2. Beth
    4 years ago

    I agree with you William. Constructive criticism should always be accepted.

  3. William
    4 years ago

    Criticism is not a bad thing.
    It may help people,institutions and governments improve.
    It should be constructive,point out faults and show how to correct them. If this criticism was in this vain, and it seems so, the university never should have fired Fr. Fessio.
    He was attempting to improve the university and he thought administration wanted to do the same thing.
    Constructive criticism should always be accepted, as an aid in improving ones life.

  4. Laurence
    4 years ago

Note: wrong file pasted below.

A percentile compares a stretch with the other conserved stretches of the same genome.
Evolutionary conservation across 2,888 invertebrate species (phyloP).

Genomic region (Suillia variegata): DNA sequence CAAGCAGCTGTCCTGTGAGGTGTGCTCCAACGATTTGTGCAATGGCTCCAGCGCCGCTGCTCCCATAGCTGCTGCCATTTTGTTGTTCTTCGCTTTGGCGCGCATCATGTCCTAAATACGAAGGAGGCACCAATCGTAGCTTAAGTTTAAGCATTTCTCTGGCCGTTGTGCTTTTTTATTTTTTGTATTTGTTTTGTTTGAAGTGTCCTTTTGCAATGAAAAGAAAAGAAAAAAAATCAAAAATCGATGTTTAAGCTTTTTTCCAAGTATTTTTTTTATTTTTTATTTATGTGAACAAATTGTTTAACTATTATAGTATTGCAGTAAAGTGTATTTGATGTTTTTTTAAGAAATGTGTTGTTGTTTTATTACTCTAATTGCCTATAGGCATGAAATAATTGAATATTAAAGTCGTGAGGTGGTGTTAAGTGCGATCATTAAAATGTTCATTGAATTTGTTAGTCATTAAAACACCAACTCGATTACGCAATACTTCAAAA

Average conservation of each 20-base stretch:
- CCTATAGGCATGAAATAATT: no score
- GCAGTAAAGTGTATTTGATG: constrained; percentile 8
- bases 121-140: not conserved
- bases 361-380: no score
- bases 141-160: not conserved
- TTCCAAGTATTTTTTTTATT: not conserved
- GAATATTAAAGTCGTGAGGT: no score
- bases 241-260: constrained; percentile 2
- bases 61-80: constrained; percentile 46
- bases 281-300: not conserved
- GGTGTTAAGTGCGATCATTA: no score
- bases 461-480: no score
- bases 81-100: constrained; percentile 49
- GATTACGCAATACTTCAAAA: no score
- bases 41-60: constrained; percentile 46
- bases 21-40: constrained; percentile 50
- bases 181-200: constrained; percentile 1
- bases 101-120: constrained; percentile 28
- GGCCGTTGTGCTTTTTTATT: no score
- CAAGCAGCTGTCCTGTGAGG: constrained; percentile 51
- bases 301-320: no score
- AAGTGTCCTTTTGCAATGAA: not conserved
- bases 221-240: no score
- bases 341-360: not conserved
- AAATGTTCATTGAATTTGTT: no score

With all due respect to Fr. Fessio, the more I've thought about the matter, the more it seems to me that it was improper for Fr. Fessio to offer his criticism of the AMU administration because he was not a member of the administration, but a theologian of the University. He was not in the proper position to offer his criticism even if his criticism may in fact be on target.

    This does not mean, however, that there could never have been a right time to offer his criticism of the administration. But the timing he happened to choose was inopportune, in my opinion. An opportune moment to offer his criticism would have been if a member or some members of the administration had actively sought his opinion about the financial situation of the University.

    Nevertheless, it also seems to me that a brotherly correction to Fr. Fessio by a fellow cleric would have been more consistent with a charitable spirit. Firing him is rather harsh.